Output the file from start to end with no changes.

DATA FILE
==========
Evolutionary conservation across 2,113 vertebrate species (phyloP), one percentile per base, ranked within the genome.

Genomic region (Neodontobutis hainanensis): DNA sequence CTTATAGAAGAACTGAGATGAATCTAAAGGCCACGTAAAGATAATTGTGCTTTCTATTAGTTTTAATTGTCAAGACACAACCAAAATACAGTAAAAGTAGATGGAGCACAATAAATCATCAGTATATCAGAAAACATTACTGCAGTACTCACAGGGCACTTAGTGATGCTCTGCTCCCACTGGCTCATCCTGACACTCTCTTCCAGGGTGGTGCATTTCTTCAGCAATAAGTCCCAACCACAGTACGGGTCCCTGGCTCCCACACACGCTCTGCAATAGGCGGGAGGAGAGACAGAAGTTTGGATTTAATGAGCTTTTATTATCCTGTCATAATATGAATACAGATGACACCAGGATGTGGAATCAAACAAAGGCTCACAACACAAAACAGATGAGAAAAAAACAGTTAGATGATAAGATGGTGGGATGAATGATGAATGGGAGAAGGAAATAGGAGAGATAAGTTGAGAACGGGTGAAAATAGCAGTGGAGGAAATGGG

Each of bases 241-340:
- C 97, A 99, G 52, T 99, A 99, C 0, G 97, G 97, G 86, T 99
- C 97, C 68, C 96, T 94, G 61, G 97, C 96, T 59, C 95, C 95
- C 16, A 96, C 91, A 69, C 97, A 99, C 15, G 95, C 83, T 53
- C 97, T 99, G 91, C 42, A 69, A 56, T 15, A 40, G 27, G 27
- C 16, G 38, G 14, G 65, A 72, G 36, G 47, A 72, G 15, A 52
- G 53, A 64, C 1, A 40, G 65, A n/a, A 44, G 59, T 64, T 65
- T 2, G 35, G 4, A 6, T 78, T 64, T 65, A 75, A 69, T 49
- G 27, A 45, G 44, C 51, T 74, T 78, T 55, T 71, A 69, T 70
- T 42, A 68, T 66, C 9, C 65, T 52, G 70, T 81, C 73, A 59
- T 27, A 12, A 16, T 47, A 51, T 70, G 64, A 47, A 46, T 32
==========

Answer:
Evolutionary conservation across 2,113 vertebrate species (phyloP), one percentile per base, ranked within the genome.

Genomic region (Neodontobutis hainanensis): DNA sequence CTTATAGAAGAACTGAGATGAATCTAAAGGCCACGTAAAGATAATTGTGCTTTCTATTAGTTTTAATTGTCAAGACACAACCAAAATACAGTAAAAGTAGATGGAGCACAATAAATCATCAGTATATCAGAAAACATTACTGCAGTACTCACAGGGCACTTAGTGATGCTCTGCTCCCACTGGCTCATCCTGACACTCTCTTCCAGGGTGGTGCATTTCTTCAGCAATAAGTCCCAACCACAGTACGGGTCCCTGGCTCCCACACACGCTCTGCAATAGGCGGGAGGAGAGACAGAAGTTTGGATTTAATGAGCTTTTATTATCCTGTCATAATATGAATACAGATGACACCAGGATGTGGAATCAAACAAAGGCTCACAACACAAAACAGATGAGAAAAAAACAGTTAGATGATAAGATGGTGGGATGAATGATGAATGGGAGAAGGAAATAGGAGAGATAAGTTGAGAACGGGTGAAAATAGCAGTGGAGGAAATGGG

Each of bases 241-340:
- C 97, A 99, G 52, T 99, A 99, C 0, G 97, G 97, G 86, T 99
- C 97, C 68, C 96, T 94, G 61, G 97, C 96, T 59, C 95, C 95
- C 16, A 96, C 91, A 69, C 97, A 99, C 15, G 95, C 83, T 53
- C 97, T 99, G 91, C 42, A 69, A 56, T 15, A 40, G 27, G 27
- C 16, G 38, G 14, G 65, A 72, G 36, G 47, A 72, G 15, A 52
- G 53, A 64, C 1, A 40, G 65, A n/a, A 44, G 59, T 64, T 65
- T 2, G 35, G 4, A 6, T 78, T 64, T 65, A 75, A 69, T 49
- G 27, A 45, G 44, C 51, T 74, T 78, T 55, T 71, A 69, T 70
- T 42, A 68, T 66, C 9, C 65, T 52, G 70, T 81, C 73, A 59
- T 27, A 12, A 16, T 47, A 51, T 70, G 64, A 47, A 46, T 32